In the fourth series premiere "Eve of the War" (2012) Annie is worried by George's paranoia and despondency following Nina’s murder. After sacrificing his life to save his daughter Eve — whom it is prophesised will save the world — he entrusts Annie and young werewolf Tom (Michael Socha) to look after her. Following on from this Annie and Tom receive a visit from the dying werewolf Leo (Louis Mahoney) and his housemates Pearl the ghost (Tamla Kari) and Hal the vampire (Damien Molony). After Annie helps Pearl admit her feelings for Leo the two depart for the afterlife together, leaving the vampire Hal dependent on Annie and Tom. From Pearl, Annie learns to "swaddle" baby Eve meaning both can leave the house undetected. When the sinister ghost Kirby (James Lance) is sent from the afterlife to kill the baby he splits the household up. Annie initially trusts his intent but he erodes her sense of purpose causing her to vanish. However Annie wills herself back and is able to kill Kirby's spirit by touch just as he has a knife over Eve's head. After helping new ghost Emrys (Anthony O'Donnell) pass on through his door after she accidentally killed him, Annie is contacted by the ghost of Eve's future self (Gina Bramhill) who asks Annie to accompany her into purgatory. Annie is shown a dystopian future where vampires rule supreme and humans and werewolves are rounded up in concentration camps and forced into dogfights. Eve reveals that in this alternate future Annie "faded" away after watching her remaining friends die. When Annie asks Eve what needs to be done to avert this future she is told that she needs to kill Eve as a baby. Annie at first resists this command, killing Nick Cutler (Andrew Gower) when he tried to kill Eve to bring down the vampires. However, after the vampire leader Mr Snow (Mark Gatiss) explains that Eve's survival will ensure that an effective resistance against the vampires will never form, Annie detonates a bomb killing Eve and the vampire Old Ones. Arriving in purgatory with baby Eve, Annie has a brief conversation with future Eve who fades away, the future having been averted. Annie enters another door where it is implied she will be reunited with George, Mitchell and Nina.

Casting and characterisation[edit]

Andrea Riseborough originally portrayed the character of Annie in the pilot episode of Being Human; when a full series was commissioned she was replaced with Lenora Crichlow.[2] Although Crichlow initially felt the script was "a bit out there" she was won over by the story's grounding in real life. In her eyes, Annie is initially "quite insecure and vulnerable, and a little bit needy" but as the series progresses "she has to start to toughen up and prove herself".[3] Crichlow explains that although originally it seemed like the other characters were responsible for Annie, "she is forced to move on and forced to grow up" as the series progresses. By the fourth series Annie’s "sense of duty and responsibility is what drives her" as she takes on a mothering role to both Eve and Tom.[4] Actor Damien Molony explains how this is also replicated in Annie's relationship with Hal, who "absolutely looks up to her". Molony feels that Annie's subordination of tasks helps protects Hal from his own vampiric nature.[5] The character was written out of the series at the end of the fourth series. In a video posted to the BBC's Being Human website Toby Whithouse explains that he felt the character had "come to a natural end". Crichlow was satisfied that the character went out saving the world and stated: "I don't know if there's much more for her to do, if I'm honest."[6]

Reception[edit]

Dan Martin of The Guardian notes that Crichlow's Annie wasn't welcomed by the audience at first, after replacing Andrea Riseborough from the pilot episode, but opines that Crichlow "brings a kookier vulnerability to Annie that makes her journey far more sympathetic."[7] Matt Roush from TV Guide, described Annie as a "friendly ghost" who is "so much more appealing than her Syfy counterpart".[8] In a review of the fourth series premier published to Examiner.com, Jerome Wetzel observes that the episode "makes Annie even more the heart of the series than she previously is".[9] Neela Debnath of The Independent feels that Annie works as a comic character through Crichlow's exploitation of her "pedantry and neurotic tendencies".[10] Digital Spy's Morgan Jeffrey praised Annie's role in the fourth series remarking that "the perky ghost's continued presence helped to smooth the transition" between old and new regulars. He felt that retaining the character and using her in this fashion was "a canny move."[11]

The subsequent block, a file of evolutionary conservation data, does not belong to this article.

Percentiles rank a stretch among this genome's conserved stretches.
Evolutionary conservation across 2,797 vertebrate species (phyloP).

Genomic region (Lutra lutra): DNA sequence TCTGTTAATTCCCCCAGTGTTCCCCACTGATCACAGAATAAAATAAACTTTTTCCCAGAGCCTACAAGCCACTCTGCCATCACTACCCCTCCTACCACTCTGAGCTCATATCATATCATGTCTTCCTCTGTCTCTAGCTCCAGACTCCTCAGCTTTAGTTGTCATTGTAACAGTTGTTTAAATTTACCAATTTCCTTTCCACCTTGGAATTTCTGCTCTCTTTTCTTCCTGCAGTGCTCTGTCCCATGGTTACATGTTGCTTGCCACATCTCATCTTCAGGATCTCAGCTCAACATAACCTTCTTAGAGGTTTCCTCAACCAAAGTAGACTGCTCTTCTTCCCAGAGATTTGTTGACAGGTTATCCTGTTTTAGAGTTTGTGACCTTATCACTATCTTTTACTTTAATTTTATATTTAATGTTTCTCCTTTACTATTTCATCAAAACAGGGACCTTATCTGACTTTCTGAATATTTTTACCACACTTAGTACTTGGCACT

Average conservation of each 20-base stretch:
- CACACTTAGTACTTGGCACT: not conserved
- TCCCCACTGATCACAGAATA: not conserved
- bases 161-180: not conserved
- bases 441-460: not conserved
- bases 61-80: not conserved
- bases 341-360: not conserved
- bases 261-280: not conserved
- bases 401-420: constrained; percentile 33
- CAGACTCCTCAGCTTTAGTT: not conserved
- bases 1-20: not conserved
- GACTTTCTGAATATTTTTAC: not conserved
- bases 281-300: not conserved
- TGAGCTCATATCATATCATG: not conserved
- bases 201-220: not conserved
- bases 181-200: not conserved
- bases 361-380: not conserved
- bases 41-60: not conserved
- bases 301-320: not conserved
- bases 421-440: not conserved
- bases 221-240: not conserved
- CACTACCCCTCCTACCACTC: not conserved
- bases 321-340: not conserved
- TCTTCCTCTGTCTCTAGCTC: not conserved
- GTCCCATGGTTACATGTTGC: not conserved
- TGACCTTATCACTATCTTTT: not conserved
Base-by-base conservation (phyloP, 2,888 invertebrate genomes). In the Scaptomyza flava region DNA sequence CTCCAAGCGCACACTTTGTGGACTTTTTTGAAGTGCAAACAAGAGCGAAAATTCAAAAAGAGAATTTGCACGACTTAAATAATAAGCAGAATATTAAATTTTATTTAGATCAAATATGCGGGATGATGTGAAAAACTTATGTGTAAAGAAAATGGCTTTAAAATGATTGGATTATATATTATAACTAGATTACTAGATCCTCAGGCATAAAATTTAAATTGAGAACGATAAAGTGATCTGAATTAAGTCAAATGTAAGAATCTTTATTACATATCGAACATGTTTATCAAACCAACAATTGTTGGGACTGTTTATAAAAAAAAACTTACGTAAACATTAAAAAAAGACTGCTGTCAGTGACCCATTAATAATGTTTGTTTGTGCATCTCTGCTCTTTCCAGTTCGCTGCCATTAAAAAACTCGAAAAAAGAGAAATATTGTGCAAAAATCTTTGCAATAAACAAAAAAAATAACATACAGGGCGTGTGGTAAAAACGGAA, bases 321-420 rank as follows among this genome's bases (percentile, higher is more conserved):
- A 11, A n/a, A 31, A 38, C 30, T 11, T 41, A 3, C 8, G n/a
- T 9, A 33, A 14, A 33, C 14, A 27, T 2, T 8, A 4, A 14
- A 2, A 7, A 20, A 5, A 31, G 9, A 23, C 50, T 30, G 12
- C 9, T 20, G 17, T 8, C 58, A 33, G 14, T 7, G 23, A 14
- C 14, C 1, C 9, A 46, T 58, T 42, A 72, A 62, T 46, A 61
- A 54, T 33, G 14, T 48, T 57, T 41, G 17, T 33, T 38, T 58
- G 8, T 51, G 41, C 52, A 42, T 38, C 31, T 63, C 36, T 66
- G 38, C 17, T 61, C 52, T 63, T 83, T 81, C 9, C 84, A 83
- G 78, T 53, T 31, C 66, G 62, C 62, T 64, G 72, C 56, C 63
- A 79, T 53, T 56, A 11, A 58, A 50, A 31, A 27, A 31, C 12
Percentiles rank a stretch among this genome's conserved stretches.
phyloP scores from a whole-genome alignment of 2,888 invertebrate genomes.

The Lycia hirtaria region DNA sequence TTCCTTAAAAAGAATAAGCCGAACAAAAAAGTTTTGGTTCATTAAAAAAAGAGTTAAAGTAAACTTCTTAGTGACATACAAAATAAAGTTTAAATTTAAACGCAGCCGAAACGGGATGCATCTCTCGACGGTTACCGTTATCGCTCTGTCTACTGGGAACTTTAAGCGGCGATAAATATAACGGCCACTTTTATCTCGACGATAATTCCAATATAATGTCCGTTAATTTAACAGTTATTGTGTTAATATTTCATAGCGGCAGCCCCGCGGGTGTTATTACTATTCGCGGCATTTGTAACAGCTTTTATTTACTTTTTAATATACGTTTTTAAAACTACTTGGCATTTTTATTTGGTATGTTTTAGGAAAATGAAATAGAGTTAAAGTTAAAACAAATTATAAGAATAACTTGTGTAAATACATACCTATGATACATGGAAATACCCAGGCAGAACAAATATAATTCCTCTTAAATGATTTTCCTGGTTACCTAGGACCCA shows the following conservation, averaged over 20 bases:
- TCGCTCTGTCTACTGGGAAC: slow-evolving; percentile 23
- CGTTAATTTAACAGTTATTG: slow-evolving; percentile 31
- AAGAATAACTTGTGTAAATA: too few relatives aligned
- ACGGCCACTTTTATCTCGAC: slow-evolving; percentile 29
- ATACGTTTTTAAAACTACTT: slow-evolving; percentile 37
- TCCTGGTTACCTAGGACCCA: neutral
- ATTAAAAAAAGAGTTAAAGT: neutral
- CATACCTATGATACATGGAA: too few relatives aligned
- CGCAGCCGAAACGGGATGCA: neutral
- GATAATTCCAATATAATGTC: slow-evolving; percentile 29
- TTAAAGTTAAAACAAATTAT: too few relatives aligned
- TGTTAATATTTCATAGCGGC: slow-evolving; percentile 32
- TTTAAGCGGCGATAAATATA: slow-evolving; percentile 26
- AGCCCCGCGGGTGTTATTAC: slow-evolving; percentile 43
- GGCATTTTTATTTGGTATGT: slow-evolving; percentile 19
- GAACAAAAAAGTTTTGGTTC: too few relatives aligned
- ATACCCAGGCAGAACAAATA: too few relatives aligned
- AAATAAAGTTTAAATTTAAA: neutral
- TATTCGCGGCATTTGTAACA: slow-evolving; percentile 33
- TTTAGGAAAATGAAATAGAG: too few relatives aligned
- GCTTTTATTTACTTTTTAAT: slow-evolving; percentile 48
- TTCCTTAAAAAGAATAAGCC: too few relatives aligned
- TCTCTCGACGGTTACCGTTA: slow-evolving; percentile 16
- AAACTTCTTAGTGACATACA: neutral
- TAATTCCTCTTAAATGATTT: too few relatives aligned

In a 2012 poll conducted by SFX Magazine to find the 100 sexiest female characters in science fiction and fantasy Annie was voted number sixty-two.[12]

See also[edit]

References[edit]

  1. ^ "Being Human: Annie". BBC Press Office. Retrieved 16 February 2009. 
  2. ^ "Preview: Being Human". Wales on Sunday. 25 January 2009. Retrieved 27 February 2012. 
  3. ^ "Being Human – Lenora Crichlow plays Annie". BBC Press Office. 23 December 2008. Retrieved 27 February 2012. 
  4. ^ "Hit supernatural thriller returns to BBC Three: Lenora Crichlow (Ghost Annie)". BBC Press Office. 8 January 2012. Retrieved 27 February 2012. 
  5. ^ Berriman, Ian (1 February 2012). "Being Human Series Four – Damien Molony Interview". SFX. Retrieved 27 February 2012. 
  6. ^ Jeffrey, Morgan (26 March 2012). "'Being Human' exec confirms six new episodes, Lenora Crichlow exit". Digital Spy. Retrieved 26 March 2012. 
  7. ^ Martin, Dan (9 January 2010). "How Being Human bit back to become BBC3's biggest hit". The Guardian. Retrieved 27 February 2012. 
  8. ^ Roush, Matt. "Roush Review: Being Human and More Weekend TV." TV Guide. February 18, 2011. Accessed 2011-08-14.
  9. ^ Wetzel, Jerome (28 February 2012). [ttp://www.examiner.com/primetime-tv-in-columbus/being-human-picks-up-on-the-eve-of-the-war-review#ixzz1njVwlCyQ "Being Human picks up on the 'Eve of the War'"]. Examiner.com. Retrieved 29 February 2012. 
  10. ^ Debnath, Neela (13 February 2012). "Review of Being Human: ‘Being Human 1955’". The Independent. Retrieved 27 February 2012. 
  11. ^ Jeffrey, Morgan (26 March 2012). "'Being Human': Why BBC Three's spooky drama deserved a fifth series". Digital Spy. Retrieved 8 April 2012. 
  12. ^ Golder, Dave (27 March 2012). "Top 200 Sexiest Characters In Sci-Fi". SFX Magazine. Retrieved 28 March 2012. 

External links[edit]